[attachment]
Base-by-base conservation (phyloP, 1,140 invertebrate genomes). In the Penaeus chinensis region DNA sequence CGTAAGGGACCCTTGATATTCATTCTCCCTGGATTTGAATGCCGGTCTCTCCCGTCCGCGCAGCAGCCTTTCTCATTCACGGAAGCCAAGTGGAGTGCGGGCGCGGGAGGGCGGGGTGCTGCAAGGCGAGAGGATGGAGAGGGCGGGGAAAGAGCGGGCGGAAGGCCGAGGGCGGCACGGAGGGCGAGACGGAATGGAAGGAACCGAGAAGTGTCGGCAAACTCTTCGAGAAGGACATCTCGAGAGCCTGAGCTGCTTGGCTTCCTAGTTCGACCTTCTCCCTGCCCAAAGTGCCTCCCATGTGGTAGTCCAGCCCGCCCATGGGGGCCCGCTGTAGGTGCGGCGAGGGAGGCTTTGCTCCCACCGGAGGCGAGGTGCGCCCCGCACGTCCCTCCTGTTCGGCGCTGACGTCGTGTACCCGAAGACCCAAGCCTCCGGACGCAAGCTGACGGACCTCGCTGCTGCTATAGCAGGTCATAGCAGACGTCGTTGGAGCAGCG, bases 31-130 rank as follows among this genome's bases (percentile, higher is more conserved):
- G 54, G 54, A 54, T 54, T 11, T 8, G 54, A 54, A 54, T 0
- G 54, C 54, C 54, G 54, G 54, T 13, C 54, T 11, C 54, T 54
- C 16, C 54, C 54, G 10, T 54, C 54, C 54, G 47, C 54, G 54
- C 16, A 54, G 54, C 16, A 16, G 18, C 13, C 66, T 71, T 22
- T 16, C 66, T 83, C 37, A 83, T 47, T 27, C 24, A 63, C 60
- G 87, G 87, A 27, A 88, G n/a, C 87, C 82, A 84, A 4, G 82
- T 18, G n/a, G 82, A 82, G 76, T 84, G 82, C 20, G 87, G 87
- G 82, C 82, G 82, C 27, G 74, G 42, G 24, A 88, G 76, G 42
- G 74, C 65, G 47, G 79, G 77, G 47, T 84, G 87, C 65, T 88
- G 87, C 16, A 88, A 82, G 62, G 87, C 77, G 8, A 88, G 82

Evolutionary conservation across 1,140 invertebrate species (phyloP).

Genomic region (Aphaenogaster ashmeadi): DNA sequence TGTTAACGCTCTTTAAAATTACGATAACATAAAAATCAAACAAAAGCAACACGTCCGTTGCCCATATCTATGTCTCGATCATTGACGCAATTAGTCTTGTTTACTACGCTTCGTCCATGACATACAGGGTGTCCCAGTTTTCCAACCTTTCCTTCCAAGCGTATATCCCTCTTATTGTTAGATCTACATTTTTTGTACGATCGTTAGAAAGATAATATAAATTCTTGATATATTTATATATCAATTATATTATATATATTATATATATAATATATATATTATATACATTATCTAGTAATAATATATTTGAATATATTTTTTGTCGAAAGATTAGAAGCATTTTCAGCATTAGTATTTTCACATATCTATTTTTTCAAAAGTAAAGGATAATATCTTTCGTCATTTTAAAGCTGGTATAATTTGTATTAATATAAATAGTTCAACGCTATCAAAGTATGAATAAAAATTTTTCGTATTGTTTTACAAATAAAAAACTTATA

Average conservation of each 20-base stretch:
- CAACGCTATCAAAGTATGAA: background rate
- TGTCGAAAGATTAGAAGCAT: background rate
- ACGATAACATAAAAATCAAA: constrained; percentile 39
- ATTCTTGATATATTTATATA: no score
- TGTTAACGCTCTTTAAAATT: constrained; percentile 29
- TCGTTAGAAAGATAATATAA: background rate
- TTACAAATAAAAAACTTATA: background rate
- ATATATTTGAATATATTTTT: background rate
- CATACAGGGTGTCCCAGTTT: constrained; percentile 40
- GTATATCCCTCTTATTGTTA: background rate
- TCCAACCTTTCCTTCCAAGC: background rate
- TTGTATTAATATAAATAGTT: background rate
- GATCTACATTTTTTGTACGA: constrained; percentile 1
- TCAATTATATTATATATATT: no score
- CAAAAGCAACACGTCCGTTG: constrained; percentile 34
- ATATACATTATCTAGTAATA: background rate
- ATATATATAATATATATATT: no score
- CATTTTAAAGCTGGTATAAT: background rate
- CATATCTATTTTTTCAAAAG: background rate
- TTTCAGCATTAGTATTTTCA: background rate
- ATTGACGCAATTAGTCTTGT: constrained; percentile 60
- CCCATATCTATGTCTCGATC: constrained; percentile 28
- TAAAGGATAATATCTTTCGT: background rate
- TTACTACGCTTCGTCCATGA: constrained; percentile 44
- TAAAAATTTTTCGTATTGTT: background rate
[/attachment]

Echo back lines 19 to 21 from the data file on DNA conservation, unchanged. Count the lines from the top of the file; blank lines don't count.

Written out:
- TGTTAACGCTCTTTAAAATT: constrained; percentile 29
- TCGTTAGAAAGATAATATAA: background rate
- TTACAAATAAAAAACTTATA: background rate